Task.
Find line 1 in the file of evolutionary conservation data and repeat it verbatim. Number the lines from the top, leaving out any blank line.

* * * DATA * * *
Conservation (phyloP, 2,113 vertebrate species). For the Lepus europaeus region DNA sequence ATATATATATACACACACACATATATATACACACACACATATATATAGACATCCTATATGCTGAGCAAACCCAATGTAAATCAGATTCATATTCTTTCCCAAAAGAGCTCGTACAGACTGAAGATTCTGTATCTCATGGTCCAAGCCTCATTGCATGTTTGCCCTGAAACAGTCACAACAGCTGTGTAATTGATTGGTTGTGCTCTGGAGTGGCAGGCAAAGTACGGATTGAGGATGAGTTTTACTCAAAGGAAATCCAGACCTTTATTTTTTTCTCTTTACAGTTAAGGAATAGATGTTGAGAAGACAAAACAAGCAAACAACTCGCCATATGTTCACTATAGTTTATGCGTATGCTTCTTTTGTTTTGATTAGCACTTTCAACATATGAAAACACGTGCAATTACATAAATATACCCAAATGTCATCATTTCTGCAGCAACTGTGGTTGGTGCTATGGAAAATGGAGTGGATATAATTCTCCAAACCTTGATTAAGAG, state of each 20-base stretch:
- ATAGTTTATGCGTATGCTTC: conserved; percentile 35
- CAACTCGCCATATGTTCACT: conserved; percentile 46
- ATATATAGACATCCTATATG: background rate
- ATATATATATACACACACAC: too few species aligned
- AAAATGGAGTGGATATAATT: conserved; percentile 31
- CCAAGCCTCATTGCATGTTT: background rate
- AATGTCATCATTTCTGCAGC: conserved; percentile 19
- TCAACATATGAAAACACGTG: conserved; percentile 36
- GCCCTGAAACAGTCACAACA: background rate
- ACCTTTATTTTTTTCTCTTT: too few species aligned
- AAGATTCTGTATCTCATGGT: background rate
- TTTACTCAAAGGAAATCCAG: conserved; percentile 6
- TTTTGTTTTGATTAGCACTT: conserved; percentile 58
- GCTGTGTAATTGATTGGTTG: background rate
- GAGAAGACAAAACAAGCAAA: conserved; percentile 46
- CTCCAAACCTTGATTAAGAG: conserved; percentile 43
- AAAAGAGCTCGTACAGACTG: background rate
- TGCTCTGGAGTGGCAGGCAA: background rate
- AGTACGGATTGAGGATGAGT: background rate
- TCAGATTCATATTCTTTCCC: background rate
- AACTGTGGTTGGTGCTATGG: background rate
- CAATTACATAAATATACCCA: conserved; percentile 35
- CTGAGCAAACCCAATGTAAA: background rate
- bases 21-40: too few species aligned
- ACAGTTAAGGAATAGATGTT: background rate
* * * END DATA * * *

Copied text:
Conservation (phyloP, 2,113 vertebrate species). For the Lepus europaeus region DNA sequence ATATATATATACACACACACATATATATACACACACACATATATATAGACATCCTATATGCTGAGCAAACCCAATGTAAATCAGATTCATATTCTTTCCCAAAAGAGCTCGTACAGACTGAAGATTCTGTATCTCATGGTCCAAGCCTCATTGCATGTTTGCCCTGAAACAGTCACAACAGCTGTGTAATTGATTGGTTGTGCTCTGGAGTGGCAGGCAAAGTACGGATTGAGGATGAGTTTTACTCAAAGGAAATCCAGACCTTTATTTTTTTCTCTTTACAGTTAAGGAATAGATGTTGAGAAGACAAAACAAGCAAACAACTCGCCATATGTTCACTATAGTTTATGCGTATGCTTCTTTTGTTTTGATTAGCACTTTCAACATATGAAAACACGTGCAATTACATAAATATACCCAAATGTCATCATTTCTGCAGCAACTGTGGTTGGTGCTATGGAAAATGGAGTGGATATAATTCTCCAAACCTTGATTAAGAG, state of each 20-base stretch: